نتیجه گیری انگلیسی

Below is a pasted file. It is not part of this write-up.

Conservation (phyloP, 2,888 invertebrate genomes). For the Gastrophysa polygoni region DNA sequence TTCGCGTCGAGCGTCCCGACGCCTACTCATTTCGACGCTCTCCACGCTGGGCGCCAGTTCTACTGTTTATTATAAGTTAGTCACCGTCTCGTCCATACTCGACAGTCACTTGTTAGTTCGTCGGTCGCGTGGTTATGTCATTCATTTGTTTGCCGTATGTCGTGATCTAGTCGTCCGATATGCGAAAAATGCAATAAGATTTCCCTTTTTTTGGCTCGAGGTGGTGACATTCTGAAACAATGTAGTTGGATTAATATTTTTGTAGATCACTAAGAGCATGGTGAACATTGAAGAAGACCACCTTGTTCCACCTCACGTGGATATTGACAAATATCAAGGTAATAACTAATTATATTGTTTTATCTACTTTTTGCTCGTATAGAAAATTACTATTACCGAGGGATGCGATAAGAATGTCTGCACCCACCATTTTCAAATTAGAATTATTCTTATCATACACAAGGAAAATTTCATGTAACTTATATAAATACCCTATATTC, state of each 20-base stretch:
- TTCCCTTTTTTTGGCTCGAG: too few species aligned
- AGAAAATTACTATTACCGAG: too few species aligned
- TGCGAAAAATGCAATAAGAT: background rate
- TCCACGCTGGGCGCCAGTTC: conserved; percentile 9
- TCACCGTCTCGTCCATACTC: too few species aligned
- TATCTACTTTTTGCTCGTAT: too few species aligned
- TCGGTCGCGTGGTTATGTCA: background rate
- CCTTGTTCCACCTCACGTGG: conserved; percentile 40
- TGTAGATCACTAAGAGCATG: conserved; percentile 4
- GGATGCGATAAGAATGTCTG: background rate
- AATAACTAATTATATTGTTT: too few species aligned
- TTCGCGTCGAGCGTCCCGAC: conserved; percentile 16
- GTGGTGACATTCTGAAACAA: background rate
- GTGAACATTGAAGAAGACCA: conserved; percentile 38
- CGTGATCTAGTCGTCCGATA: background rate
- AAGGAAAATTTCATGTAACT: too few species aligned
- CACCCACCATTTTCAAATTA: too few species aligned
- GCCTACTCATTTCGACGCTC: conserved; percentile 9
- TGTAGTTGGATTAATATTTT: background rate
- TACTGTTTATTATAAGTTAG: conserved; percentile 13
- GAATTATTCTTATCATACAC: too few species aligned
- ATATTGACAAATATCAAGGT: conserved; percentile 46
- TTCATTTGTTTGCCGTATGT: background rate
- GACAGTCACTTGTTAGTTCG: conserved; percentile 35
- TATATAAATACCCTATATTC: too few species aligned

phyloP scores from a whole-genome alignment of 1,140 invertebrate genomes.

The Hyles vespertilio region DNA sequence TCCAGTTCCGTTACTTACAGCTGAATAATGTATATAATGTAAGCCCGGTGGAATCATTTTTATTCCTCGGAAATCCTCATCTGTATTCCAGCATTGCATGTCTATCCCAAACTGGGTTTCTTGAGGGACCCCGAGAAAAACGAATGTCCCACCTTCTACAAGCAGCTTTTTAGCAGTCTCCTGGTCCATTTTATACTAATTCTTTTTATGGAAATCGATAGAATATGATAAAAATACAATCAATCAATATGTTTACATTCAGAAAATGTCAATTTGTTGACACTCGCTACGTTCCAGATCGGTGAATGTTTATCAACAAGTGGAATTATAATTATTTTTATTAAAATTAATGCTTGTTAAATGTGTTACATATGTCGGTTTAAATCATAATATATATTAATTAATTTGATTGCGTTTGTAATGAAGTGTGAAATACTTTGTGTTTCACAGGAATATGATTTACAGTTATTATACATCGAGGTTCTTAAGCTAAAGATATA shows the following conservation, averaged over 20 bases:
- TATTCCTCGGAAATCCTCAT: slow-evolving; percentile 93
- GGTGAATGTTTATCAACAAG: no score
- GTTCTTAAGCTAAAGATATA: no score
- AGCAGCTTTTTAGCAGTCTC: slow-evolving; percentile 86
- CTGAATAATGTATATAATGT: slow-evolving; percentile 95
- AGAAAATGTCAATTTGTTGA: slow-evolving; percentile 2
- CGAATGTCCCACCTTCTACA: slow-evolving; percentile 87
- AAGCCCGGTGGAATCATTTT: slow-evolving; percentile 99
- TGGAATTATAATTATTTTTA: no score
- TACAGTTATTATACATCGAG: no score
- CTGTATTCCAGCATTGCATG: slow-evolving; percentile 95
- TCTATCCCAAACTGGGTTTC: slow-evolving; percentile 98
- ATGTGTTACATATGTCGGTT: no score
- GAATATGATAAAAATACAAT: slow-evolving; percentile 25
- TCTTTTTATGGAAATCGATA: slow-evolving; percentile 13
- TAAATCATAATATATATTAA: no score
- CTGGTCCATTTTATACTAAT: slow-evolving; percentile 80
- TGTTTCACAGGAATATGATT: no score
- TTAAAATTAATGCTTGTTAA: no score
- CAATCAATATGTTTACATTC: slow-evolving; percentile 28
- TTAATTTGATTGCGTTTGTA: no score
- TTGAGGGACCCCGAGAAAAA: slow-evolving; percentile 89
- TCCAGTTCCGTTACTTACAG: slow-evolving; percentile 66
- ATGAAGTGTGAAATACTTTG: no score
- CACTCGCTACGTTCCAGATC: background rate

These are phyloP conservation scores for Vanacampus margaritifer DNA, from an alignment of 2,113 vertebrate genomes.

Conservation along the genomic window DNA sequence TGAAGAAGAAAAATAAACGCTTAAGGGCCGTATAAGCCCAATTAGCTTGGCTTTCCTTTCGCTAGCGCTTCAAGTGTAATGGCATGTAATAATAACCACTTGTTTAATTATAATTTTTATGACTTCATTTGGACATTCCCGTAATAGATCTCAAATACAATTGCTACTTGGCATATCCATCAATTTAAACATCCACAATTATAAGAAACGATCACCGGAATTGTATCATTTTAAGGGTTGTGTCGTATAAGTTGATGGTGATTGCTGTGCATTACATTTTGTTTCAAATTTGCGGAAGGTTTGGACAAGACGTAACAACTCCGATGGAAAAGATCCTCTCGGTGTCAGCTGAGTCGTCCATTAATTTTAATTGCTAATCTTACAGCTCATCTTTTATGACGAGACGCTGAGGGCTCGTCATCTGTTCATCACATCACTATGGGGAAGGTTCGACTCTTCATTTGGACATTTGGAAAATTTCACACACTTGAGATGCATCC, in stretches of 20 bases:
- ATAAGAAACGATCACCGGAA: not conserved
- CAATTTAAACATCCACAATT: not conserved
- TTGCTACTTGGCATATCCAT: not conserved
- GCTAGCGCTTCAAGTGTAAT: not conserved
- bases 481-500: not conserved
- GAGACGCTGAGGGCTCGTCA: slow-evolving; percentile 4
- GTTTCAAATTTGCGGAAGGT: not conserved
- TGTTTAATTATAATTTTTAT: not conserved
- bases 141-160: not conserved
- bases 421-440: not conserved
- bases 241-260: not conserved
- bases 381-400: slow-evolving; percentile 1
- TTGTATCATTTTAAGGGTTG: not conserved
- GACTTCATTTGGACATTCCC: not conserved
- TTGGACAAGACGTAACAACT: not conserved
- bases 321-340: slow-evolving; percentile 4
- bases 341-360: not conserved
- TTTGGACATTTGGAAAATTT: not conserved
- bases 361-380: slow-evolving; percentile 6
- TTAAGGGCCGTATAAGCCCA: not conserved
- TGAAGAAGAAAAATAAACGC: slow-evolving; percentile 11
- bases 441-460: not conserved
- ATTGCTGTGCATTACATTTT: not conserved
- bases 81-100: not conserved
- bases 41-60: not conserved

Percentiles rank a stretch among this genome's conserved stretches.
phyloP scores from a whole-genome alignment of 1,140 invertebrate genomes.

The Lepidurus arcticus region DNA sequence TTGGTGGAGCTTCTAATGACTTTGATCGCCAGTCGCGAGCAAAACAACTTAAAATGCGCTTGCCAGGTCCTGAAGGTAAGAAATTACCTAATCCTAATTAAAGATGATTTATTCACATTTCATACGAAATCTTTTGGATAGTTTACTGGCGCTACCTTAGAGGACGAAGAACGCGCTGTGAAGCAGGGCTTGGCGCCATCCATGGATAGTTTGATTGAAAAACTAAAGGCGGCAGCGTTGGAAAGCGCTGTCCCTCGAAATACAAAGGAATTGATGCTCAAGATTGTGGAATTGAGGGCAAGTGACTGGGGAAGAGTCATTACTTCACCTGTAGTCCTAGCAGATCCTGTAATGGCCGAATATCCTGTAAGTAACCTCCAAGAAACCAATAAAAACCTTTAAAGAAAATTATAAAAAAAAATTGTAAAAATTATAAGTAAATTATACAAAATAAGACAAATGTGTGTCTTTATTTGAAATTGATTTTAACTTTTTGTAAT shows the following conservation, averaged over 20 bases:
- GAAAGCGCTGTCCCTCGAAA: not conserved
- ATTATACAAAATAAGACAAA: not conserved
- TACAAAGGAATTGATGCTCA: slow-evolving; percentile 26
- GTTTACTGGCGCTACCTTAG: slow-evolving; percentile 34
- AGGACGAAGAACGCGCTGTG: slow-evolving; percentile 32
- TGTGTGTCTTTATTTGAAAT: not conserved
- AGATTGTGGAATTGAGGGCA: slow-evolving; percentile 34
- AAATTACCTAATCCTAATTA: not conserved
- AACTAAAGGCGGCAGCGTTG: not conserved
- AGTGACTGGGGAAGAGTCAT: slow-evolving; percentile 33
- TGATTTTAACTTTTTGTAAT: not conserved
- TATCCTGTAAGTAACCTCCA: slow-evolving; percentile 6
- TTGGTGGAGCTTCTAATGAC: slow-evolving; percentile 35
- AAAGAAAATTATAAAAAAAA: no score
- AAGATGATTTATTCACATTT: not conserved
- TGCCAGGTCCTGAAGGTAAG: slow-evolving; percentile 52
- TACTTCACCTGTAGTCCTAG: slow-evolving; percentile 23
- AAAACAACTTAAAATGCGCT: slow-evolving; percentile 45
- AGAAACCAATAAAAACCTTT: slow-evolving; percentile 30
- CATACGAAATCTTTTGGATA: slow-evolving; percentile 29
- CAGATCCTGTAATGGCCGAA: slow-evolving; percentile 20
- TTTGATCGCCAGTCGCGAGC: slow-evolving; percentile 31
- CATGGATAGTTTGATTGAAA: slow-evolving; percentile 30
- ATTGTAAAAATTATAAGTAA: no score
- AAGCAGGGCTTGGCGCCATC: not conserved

Results 3.1. Descriptive statistics As a preliminary step, we performed a totally unconditional analysis of the arousal, pleasantness, and valence ratings to decompose the overall variance into the variances associated with the different levels. The results, including estimated means are presented in Table 1. The mean event is mildly positive (M = 0.31) (and greater than the scale midpoint of 0, t = 16.70, p < .001) but not very impactful (M = 0.99) (i.e., smaller than the scale midpoint of 3, t = 100.97, p < .001). Looking individually at events, the majority of the events was rated as positive for 60 out of the 73 participants, and had an impact rating of one or less for 38 participants. Table 1. Descriptive statistics for core affect and situational ratings. Mean Variance Occasion Day Person Arousal 5.28 3.20 0.38 0.28 Pleasure 5.90 2.49 0.52 0.36 Event valence 0.31 1.25 0.08 0.05 Table options 3.2. The relationship between the arousal dimension of core affect and event characteristics To examine the relationship between arousal and event impact and valence, a three level multilevel model was estimated as described above. The results of these analyses are presented in Table 2. Event impact as well as the valence of an event clearly had an effect on experienced arousal. Differences in arousal as a function of event impact were tested via a series of constraints on the model (e.g., Nezlek, 2001) that constrained pairs of coefficients to be equal. These analyses indicated that experienced arousal increased as a function of event impact. Arousal was greater in high impact events than in all other types of events (all ps < .01), moderate impact events were significantly more arousing than low or no impact events (all ps < .001), and low impact events were significantly more arousing than no impact events (p < .001). Table 2. Means and variance of core affect as a function of event. Event impact and valence Arousal Pleasantness Mean Random error Mean Random error No 4.81 .34⁎⁎⁎ 5.87 .52⁎⁎⁎ Low 5.34 41⁎⁎⁎ 5.41 .19⁎⁎⁎ Moderate 5.78 .36⁎⁎⁎ 5.34 .18⁎⁎⁎ High 6.14 .70⁎⁎⁎ 5.21 .12⁎⁎⁎ Valence 0.14 .04⁎⁎ 1.02 .03⁎⁎⁎ ⁎⁎ p < .01. ⁎⁎⁎ p < .001 Table options An important focus of our study was individual differences in reactions to events. Examination of the random error terms for the person levels indicated that there were statistically significant individual differences in how participants reacted to events differing in impact and valence, and these error terms are presented in Table 2. One of our primary research questions concerned relationships between extraversion and experienced arousal, and to test these hypotheses, we modeled individual differences in arousal as a function of extraversion. These analyses revealed that extraversion was positively related to experienced arousal for no and low impact events, and was negatively related for high impact events. These results are presented in Table 3. Table 3. Relationships between dispositional measures and core affect as a function of event impact. Event impact and valence Extraversion-arousal t-Ratio Neuroticism-pleasantness t-Ratio No 0.25 3.08⁎⁎ −0.35 3.73⁎⁎ Low 0.27 2.82⁎⁎ −0.16 2.03⁎ Moderate 0.15 −0.20 2.51⁎ High −0.29 2.32⁎ −0.20 2.95⁎⁎ Valence .05 .04 ⁎ p < .05. ⁎⁎ p < .01. Table options Analyses comparing the strength of the relationships between extraversion and arousal across the four levels of arousal (using the types of constraints discussed above) found that the relationship between extraversion and arousal for high impact events was significantly different from the relationship for all other types of event (all ps < .001). No other comparison produced a significant difference (all ps > .2). Extraversion did not moderate relationships between arousal and valence (t = 1.55, ns). Differences in the relationship between extraversion and experienced arousal as a function of event impact are depicted in Fig. 2. Graphical depiction of individual differences in the relationship between ... Fig. 2. Graphical depiction of individual differences in the relationship between arousal and event impact indicating the arousal level of (a) mean person, (b) a highly extraverted person (a score of one standard deviation above the mean) and (c) a low scoring extraverted person (a score of one standard deviation below the mean). Event valence is kept constant at the mean. Figure options 3.3. The relationship between the hedonic dimension of core affect and event characteristics To examine the relationship between the hedonic dimension of core affect and event impact and valence, a multilevel model with three equations that was structurally identical to that used to analyze arousal was estimated. The results of this analysis are presented in Table 2. Differences in pleasure as a function of event impact were tested via a series of constraints similar to those used to examine differences in arousal as a function of event impact. These analyses indicated that pleasantness was negatively related to impact. No impact events were significantly more pleasant than all other types of events (all ps < .001), low impact events were significantly more pleasant than high impact events (p < .01), and moderate impact events were more pleasant than high impact events (p = .05). We were also interested in how relationships between pleasantness and neuroticism might vary as a function of event impact. Examination of the random error terms for the models that included event impact at level 1 indicated that there were significant individual differences in experienced pleasantness in events of all level of impact. The corresponding person level variance estimates were all significant and are presented in Table 2. To examine relationships between neuroticism and experienced pleasantness, we modeled individual differences in pleasantness as a function of neuroticism (at the person level). The results are presented in Table 3. These analyses revealed that neuroticism was significantly and negatively related to experienced pleasantness for events at all levels of impact. Analyses comparing the strength of the relationships between neuroticism and pleasantness across the four levels of impact found that the relationship between neuroticism and pleasantness was stronger for no impact events than it was for all other types of events (versus low, p < .001; moderate, p < .05; and high, p = .11). No other comparison produced a significant difference (all ps > .5). Neuroticism did not moderate relationships between pleasantness and valence (t = 1.47, ns). Differences in the relationship between neuroticism and pleasantness as a function of event impact are depicted in Fig. 3. Graphical depiction of individual differences in the relationship between the ... Fig. 3. Graphical depiction of individual differences in the relationship between the hedonic dimension of core affect and event impact indicating the pleasantness level of (a) mean person, (b) a highly neurotic person (a score of one standard deviation above the mean), and (c) a low scoring neurotic person (a score of one standard deviation below the mean). Event valence is kept constant at the mean.